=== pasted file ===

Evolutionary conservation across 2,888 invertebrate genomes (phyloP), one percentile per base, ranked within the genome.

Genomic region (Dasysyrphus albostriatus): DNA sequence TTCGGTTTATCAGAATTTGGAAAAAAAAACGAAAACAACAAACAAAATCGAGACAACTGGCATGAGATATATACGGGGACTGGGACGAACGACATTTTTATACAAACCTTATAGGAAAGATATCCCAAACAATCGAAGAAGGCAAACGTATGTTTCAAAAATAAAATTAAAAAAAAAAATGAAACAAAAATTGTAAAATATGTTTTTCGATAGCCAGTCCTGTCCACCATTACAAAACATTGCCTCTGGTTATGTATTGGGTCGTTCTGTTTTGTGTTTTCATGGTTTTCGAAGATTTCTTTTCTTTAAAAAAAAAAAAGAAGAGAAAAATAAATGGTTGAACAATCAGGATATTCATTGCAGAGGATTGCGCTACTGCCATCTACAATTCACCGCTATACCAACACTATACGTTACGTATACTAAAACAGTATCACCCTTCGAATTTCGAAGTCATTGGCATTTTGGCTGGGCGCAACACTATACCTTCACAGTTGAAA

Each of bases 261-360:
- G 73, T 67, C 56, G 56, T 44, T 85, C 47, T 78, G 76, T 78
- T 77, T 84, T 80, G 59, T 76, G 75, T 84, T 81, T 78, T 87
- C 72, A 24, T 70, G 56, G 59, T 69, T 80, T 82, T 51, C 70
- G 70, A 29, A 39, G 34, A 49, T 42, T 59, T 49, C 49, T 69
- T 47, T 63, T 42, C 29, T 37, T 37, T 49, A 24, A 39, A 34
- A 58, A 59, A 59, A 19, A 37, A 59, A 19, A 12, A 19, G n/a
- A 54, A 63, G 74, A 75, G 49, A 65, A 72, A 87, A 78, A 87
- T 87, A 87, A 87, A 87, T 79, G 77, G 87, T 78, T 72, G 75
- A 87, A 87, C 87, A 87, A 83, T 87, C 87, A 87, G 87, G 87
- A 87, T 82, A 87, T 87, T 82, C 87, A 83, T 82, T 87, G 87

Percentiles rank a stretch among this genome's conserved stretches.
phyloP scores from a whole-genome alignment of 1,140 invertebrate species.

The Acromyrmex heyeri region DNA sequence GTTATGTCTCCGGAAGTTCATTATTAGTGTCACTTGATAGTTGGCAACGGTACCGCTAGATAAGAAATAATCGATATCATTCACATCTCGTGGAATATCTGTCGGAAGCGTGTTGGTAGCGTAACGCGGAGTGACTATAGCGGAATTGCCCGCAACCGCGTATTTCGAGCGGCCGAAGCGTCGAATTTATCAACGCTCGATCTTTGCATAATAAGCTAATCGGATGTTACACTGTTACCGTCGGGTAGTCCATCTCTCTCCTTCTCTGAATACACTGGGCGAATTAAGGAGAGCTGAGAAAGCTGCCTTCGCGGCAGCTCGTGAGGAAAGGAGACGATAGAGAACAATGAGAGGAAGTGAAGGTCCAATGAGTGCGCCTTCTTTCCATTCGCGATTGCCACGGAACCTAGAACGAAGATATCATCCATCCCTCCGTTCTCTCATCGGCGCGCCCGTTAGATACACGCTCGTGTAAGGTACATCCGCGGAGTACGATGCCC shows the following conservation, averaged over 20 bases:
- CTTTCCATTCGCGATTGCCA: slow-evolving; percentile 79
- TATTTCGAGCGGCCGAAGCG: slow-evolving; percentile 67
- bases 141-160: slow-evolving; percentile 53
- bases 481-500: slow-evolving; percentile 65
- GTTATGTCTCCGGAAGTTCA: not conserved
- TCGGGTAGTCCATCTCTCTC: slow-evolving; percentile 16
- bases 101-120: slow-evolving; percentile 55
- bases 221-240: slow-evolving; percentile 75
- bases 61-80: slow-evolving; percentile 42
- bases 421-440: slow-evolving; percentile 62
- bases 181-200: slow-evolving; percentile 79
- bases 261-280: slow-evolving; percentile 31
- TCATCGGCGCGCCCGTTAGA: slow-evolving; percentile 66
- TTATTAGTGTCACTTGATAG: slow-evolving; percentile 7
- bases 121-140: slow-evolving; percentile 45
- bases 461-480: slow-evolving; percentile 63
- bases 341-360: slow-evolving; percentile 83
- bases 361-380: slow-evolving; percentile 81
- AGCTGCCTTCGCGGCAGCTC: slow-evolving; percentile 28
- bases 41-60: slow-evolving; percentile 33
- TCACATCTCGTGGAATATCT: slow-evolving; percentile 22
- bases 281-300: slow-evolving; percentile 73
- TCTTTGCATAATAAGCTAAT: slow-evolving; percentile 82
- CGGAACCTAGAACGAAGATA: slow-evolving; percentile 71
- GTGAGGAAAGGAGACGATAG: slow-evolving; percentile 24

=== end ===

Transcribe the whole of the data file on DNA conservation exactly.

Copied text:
Evolutionary conservation across 2,888 invertebrate genomes (phyloP), one percentile per base, ranked within the genome.

Genomic region (Dasysyrphus albostriatus): DNA sequence TTCGGTTTATCAGAATTTGGAAAAAAAAACGAAAACAACAAACAAAATCGAGACAACTGGCATGAGATATATACGGGGACTGGGACGAACGACATTTTTATACAAACCTTATAGGAAAGATATCCCAAACAATCGAAGAAGGCAAACGTATGTTTCAAAAATAAAATTAAAAAAAAAAATGAAACAAAAATTGTAAAATATGTTTTTCGATAGCCAGTCCTGTCCACCATTACAAAACATTGCCTCTGGTTATGTATTGGGTCGTTCTGTTTTGTGTTTTCATGGTTTTCGAAGATTTCTTTTCTTTAAAAAAAAAAAAGAAGAGAAAAATAAATGGTTGAACAATCAGGATATTCATTGCAGAGGATTGCGCTACTGCCATCTACAATTCACCGCTATACCAACACTATACGTTACGTATACTAAAACAGTATCACCCTTCGAATTTCGAAGTCATTGGCATTTTGGCTGGGCGCAACACTATACCTTCACAGTTGAAA

Each of bases 261-360:
- G 73, T 67, C 56, G 56, T 44, T 85, C 47, T 78, G 76, T 78
- T 77, T 84, T 80, G 59, T 76, G 75, T 84, T 81, T 78, T 87
- C 72, A 24, T 70, G 56, G 59, T 69, T 80, T 82, T 51, C 70
- G 70, A 29, A 39, G 34, A 49, T 42, T 59, T 49, C 49, T 69
- T 47, T 63, T 42, C 29, T 37, T 37, T 49, A 24, A 39, A 34
- A 58, A 59, A 59, A 19, A 37, A 59, A 19, A 12, A 19, G n/a
- A 54, A 63, G 74, A 75, G 49, A 65, A 72, A 87, A 78, A 87
- T 87, A 87, A 87, A 87, T 79, G 77, G 87, T 78, T 72, G 75
- A 87, A 87, C 87, A 87, A 83, T 87, C 87, A 87, G 87, G 87
- A 87, T 82, A 87, T 87, T 82, C 87, A 83, T 82, T 87, G 87

Percentiles rank a stretch among this genome's conserved stretches.
phyloP scores from a whole-genome alignment of 1,140 invertebrate species.

The Acromyrmex heyeri region DNA sequence GTTATGTCTCCGGAAGTTCATTATTAGTGTCACTTGATAGTTGGCAACGGTACCGCTAGATAAGAAATAATCGATATCATTCACATCTCGTGGAATATCTGTCGGAAGCGTGTTGGTAGCGTAACGCGGAGTGACTATAGCGGAATTGCCCGCAACCGCGTATTTCGAGCGGCCGAAGCGTCGAATTTATCAACGCTCGATCTTTGCATAATAAGCTAATCGGATGTTACACTGTTACCGTCGGGTAGTCCATCTCTCTCCTTCTCTGAATACACTGGGCGAATTAAGGAGAGCTGAGAAAGCTGCCTTCGCGGCAGCTCGTGAGGAAAGGAGACGATAGAGAACAATGAGAGGAAGTGAAGGTCCAATGAGTGCGCCTTCTTTCCATTCGCGATTGCCACGGAACCTAGAACGAAGATATCATCCATCCCTCCGTTCTCTCATCGGCGCGCCCGTTAGATACACGCTCGTGTAAGGTACATCCGCGGAGTACGATGCCC shows the following conservation, averaged over 20 bases:
- CTTTCCATTCGCGATTGCCA: slow-evolving; percentile 79
- TATTTCGAGCGGCCGAAGCG: slow-evolving; percentile 67
- bases 141-160: slow-evolving; percentile 53
- bases 481-500: slow-evolving; percentile 65
- GTTATGTCTCCGGAAGTTCA: not conserved
- TCGGGTAGTCCATCTCTCTC: slow-evolving; percentile 16
- bases 101-120: slow-evolving; percentile 55
- bases 221-240: slow-evolving; percentile 75
- bases 61-80: slow-evolving; percentile 42
- bases 421-440: slow-evolving; percentile 62
- bases 181-200: slow-evolving; percentile 79
- bases 261-280: slow-evolving; percentile 31
- TCATCGGCGCGCCCGTTAGA: slow-evolving; percentile 66
- TTATTAGTGTCACTTGATAG: slow-evolving; percentile 7
- bases 121-140: slow-evolving; percentile 45
- bases 461-480: slow-evolving; percentile 63
- bases 341-360: slow-evolving; percentile 83
- bases 361-380: slow-evolving; percentile 81
- AGCTGCCTTCGCGGCAGCTC: slow-evolving; percentile 28
- bases 41-60: slow-evolving; percentile 33
- TCACATCTCGTGGAATATCT: slow-evolving; percentile 22
- bases 281-300: slow-evolving; percentile 73
- TCTTTGCATAATAAGCTAAT: slow-evolving; percentile 82
- CGGAACCTAGAACGAAGATA: slow-evolving; percentile 71
- GTGAGGAAAGGAGACGATAG: slow-evolving; percentile 24